Hülder took a band whose primary musical models was Sham 69, Johnny Thunder’s Heartbreakers, the U.K. Subs, etcetera and not only said “This band can be bigger than Led Zeppelin,” he actually made it happen (note:  Johnny Thunders’ last performance was as a guest on DTH’s version of “Born To Lose”).  He did this via remarkable, corny, aggressive, and sometime ridiculous marketing tricks, all based on the idea that everyone in Germany needed this music and this message in their home.  Some might compare Hülder to Malcolm McLaren, except we must recall that McLaren was a charlatan and a thief who ultimately cared far more about his own self-promotion and his own sense of concept than he cared about the success or well-being of his artists, and the last thing McLaren cared about was using his music to effective positive social, economic, and cultural change.  Hülder never forgot the big picture.

Now, I’m not going to pretend that DTH’s music was pure as the driven snow – ultimately it evolved, quite effectively, into a high-quality and ballad-laden punk/pop/classic rock hybrid that (to American ears) might sound like Bon Jovi guesting with the Real McKenzies and playing Vibrators and Lurkers songs – but they did it the right way, they were a punk rock band that took over the world (at least the considerable parts of it that spoke German), and never sacrificed the values and joy that made them start off in the first place, and they recognized that an essential part of being a punk rocker was standing up for the oppressed.  Oh, and some of their best songs are just the kind of extreme, riotous, fist-in-air singalong drinking songs you always hoped a German punk rock band would play.

I have written, on a number of different occasions, of how completely and utterly important it is to make this extraordinary cultural meme called rock mean something; about how obscene it is to appropriate the clothes and words of the disenfranchised, without actually working for the disenfranchised; about how rock’n’roll is the almost magical distillation of the artistic, melodic, and rhythmic innovations of people who had nothing, who were the utter dregs of society, and how we must honor that legacy.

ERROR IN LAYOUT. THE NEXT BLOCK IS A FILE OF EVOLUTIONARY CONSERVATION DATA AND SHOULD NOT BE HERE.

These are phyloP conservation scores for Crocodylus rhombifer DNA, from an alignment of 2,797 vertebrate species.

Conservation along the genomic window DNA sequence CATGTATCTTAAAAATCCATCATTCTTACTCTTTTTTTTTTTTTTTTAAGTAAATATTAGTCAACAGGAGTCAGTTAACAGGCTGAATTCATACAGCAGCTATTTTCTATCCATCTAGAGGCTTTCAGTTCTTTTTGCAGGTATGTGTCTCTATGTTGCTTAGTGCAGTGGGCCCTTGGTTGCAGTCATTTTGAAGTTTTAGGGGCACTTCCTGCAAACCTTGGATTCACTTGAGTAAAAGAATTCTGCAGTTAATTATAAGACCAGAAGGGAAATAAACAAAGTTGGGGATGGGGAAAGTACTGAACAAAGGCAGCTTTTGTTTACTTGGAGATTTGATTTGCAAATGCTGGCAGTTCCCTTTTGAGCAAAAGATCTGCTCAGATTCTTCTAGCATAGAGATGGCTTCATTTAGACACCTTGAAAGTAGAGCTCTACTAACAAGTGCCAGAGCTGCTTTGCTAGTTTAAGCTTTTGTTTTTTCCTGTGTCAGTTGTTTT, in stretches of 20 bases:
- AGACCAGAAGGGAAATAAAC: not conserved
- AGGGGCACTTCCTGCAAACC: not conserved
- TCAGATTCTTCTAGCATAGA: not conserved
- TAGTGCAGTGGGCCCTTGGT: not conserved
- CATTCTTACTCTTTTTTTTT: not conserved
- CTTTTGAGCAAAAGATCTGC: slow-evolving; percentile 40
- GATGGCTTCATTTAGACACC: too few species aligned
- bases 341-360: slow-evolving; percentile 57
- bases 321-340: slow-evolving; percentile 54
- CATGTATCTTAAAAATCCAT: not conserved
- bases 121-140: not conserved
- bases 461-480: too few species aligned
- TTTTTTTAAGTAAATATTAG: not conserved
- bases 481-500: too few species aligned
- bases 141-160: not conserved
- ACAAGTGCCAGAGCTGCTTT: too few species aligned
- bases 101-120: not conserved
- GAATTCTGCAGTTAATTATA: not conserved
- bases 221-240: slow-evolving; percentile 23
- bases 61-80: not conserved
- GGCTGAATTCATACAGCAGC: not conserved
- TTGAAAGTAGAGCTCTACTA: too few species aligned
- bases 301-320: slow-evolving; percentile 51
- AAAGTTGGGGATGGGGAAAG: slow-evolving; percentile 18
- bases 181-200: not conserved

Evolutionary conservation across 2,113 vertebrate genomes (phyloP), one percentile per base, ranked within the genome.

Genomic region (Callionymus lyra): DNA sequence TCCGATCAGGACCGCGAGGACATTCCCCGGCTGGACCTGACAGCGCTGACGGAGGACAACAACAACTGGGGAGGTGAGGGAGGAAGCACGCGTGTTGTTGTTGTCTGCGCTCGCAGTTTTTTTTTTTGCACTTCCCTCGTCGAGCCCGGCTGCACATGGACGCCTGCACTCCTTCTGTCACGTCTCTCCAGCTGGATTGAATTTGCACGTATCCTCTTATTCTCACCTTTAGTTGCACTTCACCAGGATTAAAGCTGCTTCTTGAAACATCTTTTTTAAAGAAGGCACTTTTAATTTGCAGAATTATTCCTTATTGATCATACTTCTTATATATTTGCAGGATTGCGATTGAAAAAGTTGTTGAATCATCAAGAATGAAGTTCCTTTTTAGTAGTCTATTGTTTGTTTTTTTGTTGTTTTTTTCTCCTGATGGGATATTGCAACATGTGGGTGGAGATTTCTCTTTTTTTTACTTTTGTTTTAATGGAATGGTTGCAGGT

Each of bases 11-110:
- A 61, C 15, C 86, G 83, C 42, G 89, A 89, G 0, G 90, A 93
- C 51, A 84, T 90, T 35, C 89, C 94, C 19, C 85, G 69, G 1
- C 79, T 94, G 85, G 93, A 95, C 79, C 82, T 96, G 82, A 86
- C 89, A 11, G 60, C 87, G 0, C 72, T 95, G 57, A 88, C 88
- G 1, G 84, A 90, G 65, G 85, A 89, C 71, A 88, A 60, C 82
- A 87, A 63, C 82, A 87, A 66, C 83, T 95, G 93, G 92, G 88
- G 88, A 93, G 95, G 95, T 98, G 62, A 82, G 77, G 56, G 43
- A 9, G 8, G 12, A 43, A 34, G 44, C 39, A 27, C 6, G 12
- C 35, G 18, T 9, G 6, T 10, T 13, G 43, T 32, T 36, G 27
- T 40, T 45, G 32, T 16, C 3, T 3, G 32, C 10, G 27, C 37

Die Toten Hosen actually pulled this off.  And we have to recognize Jochen Hülder as one of the greatest rock managers of all time.

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Tim Sommer’s Letter to Blink 182 Fans

January 29, 2015

I understand that Tom DeLonge of Blink-182 has written a long and heartfelt letter to his fans, explaining and apologizing for his group’s dysfunction and inactivity. I respect that kind of outreach.  In fact, I respect it so much I thought I would write my own letter to Blink-182’s fans.

Dear Blink-182 Fans: 

I have never really listened to Blink-182, but I respect them.

Maybe that surprises you.  Well, a long time ago, I learned there was an unspoken brotherhood amongst musicians and music geeks.  Whether you are a member of Bon Jovi or Lightning Bolt, chances are you were the guy or girl in your high school who had the coolest record collection, who new insane and arcane details about your favorite musicians, who followed about fourteen weird bands for every one group in the pop charts.  Seriously, it’s an odd secret, but I guarantee it’s true: Pretty much anyone who’s put the time and effort into learning an instrument, pursuing a career, and putting up with all the bullshit surrounding the music business is bound to be a serious lover and student of music. So, regardless of any personal relationship I may or may nor have with Blink-182’s music, I respect them as brothers, people who cared deeply about music, and who made that obsession into a lifelong career.

And I respect their fans.

See, I am not going to play that game where I look down on you because you like Blink 182 but don’t like hipper, older, more obscure, or more credible bands.  For instance, I enjoy 20th Century neo-classical music; I like, oh, Aaron Copland, Krzysztof Penederecki, Terry Riley, Steve Reich, Iannis Xenakis, etcetera.  But there’s definitely someone out there who will go “That guy is a douche!  He doesn’t know any Morton Gould or Benjamin Britten!  What a Neanderthal that Sommer cat is!”  Now, the fact that I can’t name any compositions by Benjamin Britten doesn’t mean I love or enjoy Terry Riley any less.  And the same goes for you.  Just because you can’t name any songs by, oh, the Dils or Crass or the Weirdos or the Pointed Sticks doesn’t mean that you aren’t as moved when you hear a song by Blink-182.  If a song reached your heart, if you heard something and thought “I cannot wait to share that with my best friend!” or “Looking forward to hearing that song got me through class today,” that’s all that matters! What possible difference does it make how famous or how obscure it is.  Shit, I spend a lot of my time listening to music you probably couldn’t even spell, but it still makes me deliriously happy to hear “Ray of Light” by Madonna, and I have no trouble screaming that fact to the world.

I am not going to look down on anything that moves anyone, provided it doesn’t espouse any hurtful or hateful bullshit or dogma.